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Disturbing video shows endangered tiger tied down by circus crew so customers can pose for pictures

There are few sadder sights than a wild animal in captivity, particularly one that is being abused in order to entertain the public.

If you’re sensitive to such spectacles, then be warned that the video found below contains disturbing footage of an Amur tiger being mistreated by circus staff. The poor animal is shown being tied down so that circus-goers – including children and adults – can have their pictures taken while they “ride” the tiger’s back.

The source and date of the video is unknown, but it was reportedly shot at a circus in the city of Yiyang in the Hunan province of southern China.

(Warning: video contains footage some viewers may find disturbing.)

‘How cool is it to sit on a tiger?’

In the first part of the video, circus staff are seen tying the tiger to a raised platform while the announcer’s voice invites the audience to come forward and enter the tiger cage, saying things like: “How cool is it to sit on a tiger? Perhaps this can keep you away from the devils and bring you well too.”

In Chinese culture, the God of Wealth is symbolized by a tiger, and anyone who comes in close contact with one will receive good fortune.

After the tiger is bound to the platform, with its head pressed down and its legs tied tightly, around 30 people are allowed to come into the cage and take souvenir photos of themselves or their children sitting astride or standing next to the animal.

One child is heard squealing: “I’m scared, I’m scared,” as his mother lifts him up to be placed on the magnificent beast’s back.

Once the ordeal is finished, the workers untie the tiger, which immediately runs back to its own cage away from the circus ring.

It is believed that the tiger was “unwell” at the time the video was shot.

Amur tigers, also known as Siberian tigers, were nearly hunted to extinction by the 1940s, when there were reportedly only around 40 individuals left living in the wild. The population began to grow again by the 1980s, and their numbers are now considered stable, with more than 500 currently living in the wild.

Despite improvements, animal cruelty in circuses persists

Circuses have long been criticized for practices that most would consider cruelty to animals. And although public awareness has increased and many circuses have cleaned up their act (so to speak) to an extent, there are still many abuses occurring – even among the biggest and most well-known circuses.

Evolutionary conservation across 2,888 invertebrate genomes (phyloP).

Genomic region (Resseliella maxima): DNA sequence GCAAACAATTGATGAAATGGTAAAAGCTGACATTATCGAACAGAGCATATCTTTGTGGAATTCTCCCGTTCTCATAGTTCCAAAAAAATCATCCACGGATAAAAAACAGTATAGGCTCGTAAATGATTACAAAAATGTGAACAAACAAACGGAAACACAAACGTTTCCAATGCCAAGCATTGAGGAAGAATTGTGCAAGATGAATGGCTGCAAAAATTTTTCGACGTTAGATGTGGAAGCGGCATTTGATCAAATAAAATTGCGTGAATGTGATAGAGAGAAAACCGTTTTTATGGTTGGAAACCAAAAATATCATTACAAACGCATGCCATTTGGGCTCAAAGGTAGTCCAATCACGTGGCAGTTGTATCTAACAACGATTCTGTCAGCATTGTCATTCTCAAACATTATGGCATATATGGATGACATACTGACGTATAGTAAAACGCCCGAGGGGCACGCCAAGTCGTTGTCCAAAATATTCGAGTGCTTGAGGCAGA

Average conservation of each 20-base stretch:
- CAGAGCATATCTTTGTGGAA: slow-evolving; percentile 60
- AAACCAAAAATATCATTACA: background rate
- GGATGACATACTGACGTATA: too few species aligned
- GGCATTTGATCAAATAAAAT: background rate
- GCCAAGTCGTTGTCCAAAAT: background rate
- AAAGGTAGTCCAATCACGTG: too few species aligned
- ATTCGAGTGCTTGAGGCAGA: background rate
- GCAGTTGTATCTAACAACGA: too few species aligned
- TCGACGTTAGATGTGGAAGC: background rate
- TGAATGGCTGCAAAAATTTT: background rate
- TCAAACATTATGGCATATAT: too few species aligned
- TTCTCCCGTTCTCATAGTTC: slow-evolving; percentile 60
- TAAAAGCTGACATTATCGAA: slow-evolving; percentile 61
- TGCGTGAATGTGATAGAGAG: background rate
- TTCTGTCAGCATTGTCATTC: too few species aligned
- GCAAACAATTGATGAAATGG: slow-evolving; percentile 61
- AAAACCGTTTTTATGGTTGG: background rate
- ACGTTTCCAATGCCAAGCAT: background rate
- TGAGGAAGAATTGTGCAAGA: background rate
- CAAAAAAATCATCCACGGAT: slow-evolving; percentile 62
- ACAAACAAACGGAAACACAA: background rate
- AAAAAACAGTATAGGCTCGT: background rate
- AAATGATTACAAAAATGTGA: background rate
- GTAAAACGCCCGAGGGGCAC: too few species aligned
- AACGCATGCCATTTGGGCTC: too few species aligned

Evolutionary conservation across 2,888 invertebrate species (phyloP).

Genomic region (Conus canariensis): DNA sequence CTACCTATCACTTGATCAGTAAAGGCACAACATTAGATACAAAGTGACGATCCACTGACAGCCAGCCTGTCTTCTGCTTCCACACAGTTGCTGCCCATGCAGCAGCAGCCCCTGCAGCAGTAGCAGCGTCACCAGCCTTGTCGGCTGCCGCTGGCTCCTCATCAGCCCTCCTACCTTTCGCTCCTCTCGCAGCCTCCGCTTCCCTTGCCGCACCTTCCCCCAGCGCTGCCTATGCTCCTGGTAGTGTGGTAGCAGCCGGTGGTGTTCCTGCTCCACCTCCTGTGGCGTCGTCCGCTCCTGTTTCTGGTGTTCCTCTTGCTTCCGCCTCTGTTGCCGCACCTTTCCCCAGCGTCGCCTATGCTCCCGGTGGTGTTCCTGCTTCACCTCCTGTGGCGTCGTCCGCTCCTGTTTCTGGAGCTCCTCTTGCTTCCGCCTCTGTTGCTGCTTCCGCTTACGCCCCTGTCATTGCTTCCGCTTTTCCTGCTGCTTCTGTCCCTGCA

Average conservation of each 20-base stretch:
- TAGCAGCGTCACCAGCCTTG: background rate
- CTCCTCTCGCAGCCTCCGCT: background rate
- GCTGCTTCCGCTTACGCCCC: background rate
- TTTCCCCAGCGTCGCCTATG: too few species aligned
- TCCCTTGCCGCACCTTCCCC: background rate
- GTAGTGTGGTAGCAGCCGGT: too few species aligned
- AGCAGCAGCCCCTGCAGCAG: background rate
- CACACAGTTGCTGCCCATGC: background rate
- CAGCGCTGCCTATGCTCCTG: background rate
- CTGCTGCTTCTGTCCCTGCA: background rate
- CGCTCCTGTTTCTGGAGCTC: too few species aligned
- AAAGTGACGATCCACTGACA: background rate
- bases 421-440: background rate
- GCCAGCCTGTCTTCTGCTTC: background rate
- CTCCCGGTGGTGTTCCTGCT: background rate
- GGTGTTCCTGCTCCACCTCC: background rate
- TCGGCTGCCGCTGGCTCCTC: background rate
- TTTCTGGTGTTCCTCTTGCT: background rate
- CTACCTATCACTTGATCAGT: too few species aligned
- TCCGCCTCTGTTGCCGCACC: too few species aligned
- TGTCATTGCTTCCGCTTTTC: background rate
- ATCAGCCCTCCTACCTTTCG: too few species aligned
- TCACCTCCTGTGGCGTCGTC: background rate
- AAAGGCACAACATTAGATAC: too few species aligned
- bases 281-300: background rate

Improvements have been made within the circus industry regarding the treatment of animals, but for the most part it’s business as usual, with most of the animals spending the majority of their lives in shackles and in cramped conditions.

The living conditions of circus animals and their treatment would shock most people, but all most circus-goers see are the thrilling performances – not the squalid cages or the mistreatment behind the scenes.

For instance, tigers are still forced to jump through flaming hoops – to the delight of the audience, who are blissfully unaware that tigers are afraid of fire and are often burned during performances.

Most circus-goers are probably also unaware of the fact that circus animals spend roughly 96 percent of their lives in chains or cages.

The animals are transported in filthy, unheated or non-air-conditioned boxcars over long distances, and are often housed in cramped travel crates during the off-season. Such confinement causes harmful psychological effects and odd behavior, especially in captive large cats such as the Amur tiger.

In this modern day and age, isn’t it time we put a stop to such inhumane and barbaric treatment of animals? The entertainment value is nowhere nearly worth the suffering inflicted on these noble creatures who were meant to run free in the wilderness, far from cities and men.

It’s no wonder that so many circus cats and elephants finally turn on their human captors – who could blame them for it?


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